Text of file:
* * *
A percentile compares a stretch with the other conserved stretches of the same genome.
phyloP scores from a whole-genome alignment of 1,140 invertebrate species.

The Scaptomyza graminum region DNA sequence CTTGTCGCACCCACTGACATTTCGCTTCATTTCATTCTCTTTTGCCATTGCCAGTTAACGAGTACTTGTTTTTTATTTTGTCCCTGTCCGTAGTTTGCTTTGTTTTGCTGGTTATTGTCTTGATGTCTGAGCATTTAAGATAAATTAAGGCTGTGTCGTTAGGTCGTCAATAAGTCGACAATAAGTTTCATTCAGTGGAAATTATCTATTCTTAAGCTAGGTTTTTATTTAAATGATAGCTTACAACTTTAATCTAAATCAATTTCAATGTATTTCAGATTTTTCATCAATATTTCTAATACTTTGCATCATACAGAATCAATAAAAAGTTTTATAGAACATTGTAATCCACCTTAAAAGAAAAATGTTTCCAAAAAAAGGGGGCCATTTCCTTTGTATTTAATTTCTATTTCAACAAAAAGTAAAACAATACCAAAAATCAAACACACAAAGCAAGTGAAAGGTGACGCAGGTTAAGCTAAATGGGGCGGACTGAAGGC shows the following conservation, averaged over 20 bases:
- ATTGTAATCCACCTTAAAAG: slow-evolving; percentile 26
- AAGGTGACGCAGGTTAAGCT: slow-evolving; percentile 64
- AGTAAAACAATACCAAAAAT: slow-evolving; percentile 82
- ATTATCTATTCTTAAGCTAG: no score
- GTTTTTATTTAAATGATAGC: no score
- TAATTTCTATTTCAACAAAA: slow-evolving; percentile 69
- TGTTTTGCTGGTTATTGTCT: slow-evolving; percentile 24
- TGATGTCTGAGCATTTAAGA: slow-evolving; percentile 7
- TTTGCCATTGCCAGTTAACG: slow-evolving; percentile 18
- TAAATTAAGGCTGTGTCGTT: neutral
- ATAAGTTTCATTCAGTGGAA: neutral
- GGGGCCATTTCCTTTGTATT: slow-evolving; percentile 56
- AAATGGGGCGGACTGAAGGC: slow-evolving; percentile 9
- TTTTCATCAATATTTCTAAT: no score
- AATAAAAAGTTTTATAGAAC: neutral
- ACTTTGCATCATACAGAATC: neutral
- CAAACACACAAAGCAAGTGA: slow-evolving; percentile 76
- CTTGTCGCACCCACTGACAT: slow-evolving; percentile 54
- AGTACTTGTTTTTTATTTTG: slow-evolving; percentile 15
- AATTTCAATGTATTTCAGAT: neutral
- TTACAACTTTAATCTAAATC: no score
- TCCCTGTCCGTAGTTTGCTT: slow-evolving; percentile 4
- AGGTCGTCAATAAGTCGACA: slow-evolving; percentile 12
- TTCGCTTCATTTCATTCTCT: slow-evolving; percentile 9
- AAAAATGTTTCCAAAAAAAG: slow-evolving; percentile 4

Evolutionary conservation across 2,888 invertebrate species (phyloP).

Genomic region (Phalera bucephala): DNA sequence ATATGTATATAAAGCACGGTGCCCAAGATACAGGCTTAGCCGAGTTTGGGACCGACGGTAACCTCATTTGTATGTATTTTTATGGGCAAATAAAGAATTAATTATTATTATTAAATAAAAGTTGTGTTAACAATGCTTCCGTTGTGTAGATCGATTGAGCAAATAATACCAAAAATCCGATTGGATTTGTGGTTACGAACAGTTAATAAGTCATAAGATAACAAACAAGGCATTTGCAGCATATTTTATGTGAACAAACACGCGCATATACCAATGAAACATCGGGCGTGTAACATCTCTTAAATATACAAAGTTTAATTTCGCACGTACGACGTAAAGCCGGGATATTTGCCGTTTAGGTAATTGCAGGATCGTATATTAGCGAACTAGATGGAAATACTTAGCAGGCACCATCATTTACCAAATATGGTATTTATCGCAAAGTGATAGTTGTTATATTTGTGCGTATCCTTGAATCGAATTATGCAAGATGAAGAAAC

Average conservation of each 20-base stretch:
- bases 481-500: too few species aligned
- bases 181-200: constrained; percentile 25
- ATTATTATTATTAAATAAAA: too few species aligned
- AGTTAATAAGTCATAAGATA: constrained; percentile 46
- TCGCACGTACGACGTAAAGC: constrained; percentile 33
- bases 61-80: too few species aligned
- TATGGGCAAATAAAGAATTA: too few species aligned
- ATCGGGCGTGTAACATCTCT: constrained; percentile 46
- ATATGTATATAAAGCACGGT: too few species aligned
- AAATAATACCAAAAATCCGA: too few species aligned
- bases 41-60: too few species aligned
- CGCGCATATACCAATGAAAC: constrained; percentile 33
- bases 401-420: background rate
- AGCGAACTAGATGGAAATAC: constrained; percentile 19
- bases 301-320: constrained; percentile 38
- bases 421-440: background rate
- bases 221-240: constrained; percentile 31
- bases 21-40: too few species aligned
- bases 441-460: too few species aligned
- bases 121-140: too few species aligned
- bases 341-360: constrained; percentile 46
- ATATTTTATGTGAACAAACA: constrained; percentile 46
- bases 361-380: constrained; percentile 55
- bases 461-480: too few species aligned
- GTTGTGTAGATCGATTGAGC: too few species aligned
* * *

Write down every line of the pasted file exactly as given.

A percentile compares a stretch with the other conserved stretches of the same genome.
phyloP scores from a whole-genome alignment of 1,140 invertebrate species.

The Scaptomyza graminum region DNA sequence CTTGTCGCACCCACTGACATTTCGCTTCATTTCATTCTCTTTTGCCATTGCCAGTTAACGAGTACTTGTTTTTTATTTTGTCCCTGTCCGTAGTTTGCTTTGTTTTGCTGGTTATTGTCTTGATGTCTGAGCATTTAAGATAAATTAAGGCTGTGTCGTTAGGTCGTCAATAAGTCGACAATAAGTTTCATTCAGTGGAAATTATCTATTCTTAAGCTAGGTTTTTATTTAAATGATAGCTTACAACTTTAATCTAAATCAATTTCAATGTATTTCAGATTTTTCATCAATATTTCTAATACTTTGCATCATACAGAATCAATAAAAAGTTTTATAGAACATTGTAATCCACCTTAAAAGAAAAATGTTTCCAAAAAAAGGGGGCCATTTCCTTTGTATTTAATTTCTATTTCAACAAAAAGTAAAACAATACCAAAAATCAAACACACAAAGCAAGTGAAAGGTGACGCAGGTTAAGCTAAATGGGGCGGACTGAAGGC shows the following conservation, averaged over 20 bases:
- ATTGTAATCCACCTTAAAAG: slow-evolving; percentile 26
- AAGGTGACGCAGGTTAAGCT: slow-evolving; percentile 64
- AGTAAAACAATACCAAAAAT: slow-evolving; percentile 82
- ATTATCTATTCTTAAGCTAG: no score
- GTTTTTATTTAAATGATAGC: no score
- TAATTTCTATTTCAACAAAA: slow-evolving; percentile 69
- TGTTTTGCTGGTTATTGTCT: slow-evolving; percentile 24
- TGATGTCTGAGCATTTAAGA: slow-evolving; percentile 7
- TTTGCCATTGCCAGTTAACG: slow-evolving; percentile 18
- TAAATTAAGGCTGTGTCGTT: neutral
- ATAAGTTTCATTCAGTGGAA: neutral
- GGGGCCATTTCCTTTGTATT: slow-evolving; percentile 56
- AAATGGGGCGGACTGAAGGC: slow-evolving; percentile 9
- TTTTCATCAATATTTCTAAT: no score
- AATAAAAAGTTTTATAGAAC: neutral
- ACTTTGCATCATACAGAATC: neutral
- CAAACACACAAAGCAAGTGA: slow-evolving; percentile 76
- CTTGTCGCACCCACTGACAT: slow-evolving; percentile 54
- AGTACTTGTTTTTTATTTTG: slow-evolving; percentile 15
- AATTTCAATGTATTTCAGAT: neutral
- TTACAACTTTAATCTAAATC: no score
- TCCCTGTCCGTAGTTTGCTT: slow-evolving; percentile 4
- AGGTCGTCAATAAGTCGACA: slow-evolving; percentile 12
- TTCGCTTCATTTCATTCTCT: slow-evolving; percentile 9
- AAAAATGTTTCCAAAAAAAG: slow-evolving; percentile 4

Evolutionary conservation across 2,888 invertebrate species (phyloP).

Genomic region (Phalera bucephala): DNA sequence ATATGTATATAAAGCACGGTGCCCAAGATACAGGCTTAGCCGAGTTTGGGACCGACGGTAACCTCATTTGTATGTATTTTTATGGGCAAATAAAGAATTAATTATTATTATTAAATAAAAGTTGTGTTAACAATGCTTCCGTTGTGTAGATCGATTGAGCAAATAATACCAAAAATCCGATTGGATTTGTGGTTACGAACAGTTAATAAGTCATAAGATAACAAACAAGGCATTTGCAGCATATTTTATGTGAACAAACACGCGCATATACCAATGAAACATCGGGCGTGTAACATCTCTTAAATATACAAAGTTTAATTTCGCACGTACGACGTAAAGCCGGGATATTTGCCGTTTAGGTAATTGCAGGATCGTATATTAGCGAACTAGATGGAAATACTTAGCAGGCACCATCATTTACCAAATATGGTATTTATCGCAAAGTGATAGTTGTTATATTTGTGCGTATCCTTGAATCGAATTATGCAAGATGAAGAAAC

Average conservation of each 20-base stretch:
- bases 481-500: too few species aligned
- bases 181-200: constrained; percentile 25
- ATTATTATTATTAAATAAAA: too few species aligned
- AGTTAATAAGTCATAAGATA: constrained; percentile 46
- TCGCACGTACGACGTAAAGC: constrained; percentile 33
- bases 61-80: too few species aligned
- TATGGGCAAATAAAGAATTA: too few species aligned
- ATCGGGCGTGTAACATCTCT: constrained; percentile 46
- ATATGTATATAAAGCACGGT: too few species aligned
- AAATAATACCAAAAATCCGA: too few species aligned
- bases 41-60: too few species aligned
- CGCGCATATACCAATGAAAC: constrained; percentile 33
- bases 401-420: background rate
- AGCGAACTAGATGGAAATAC: constrained; percentile 19
- bases 301-320: constrained; percentile 38
- bases 421-440: background rate
- bases 221-240: constrained; percentile 31
- bases 21-40: too few species aligned
- bases 441-460: too few species aligned
- bases 121-140: too few species aligned
- bases 341-360: constrained; percentile 46
- ATATTTTATGTGAACAAACA: constrained; percentile 46
- bases 361-380: constrained; percentile 55
- bases 461-480: too few species aligned
- GTTGTGTAGATCGATTGAGC: too few species aligned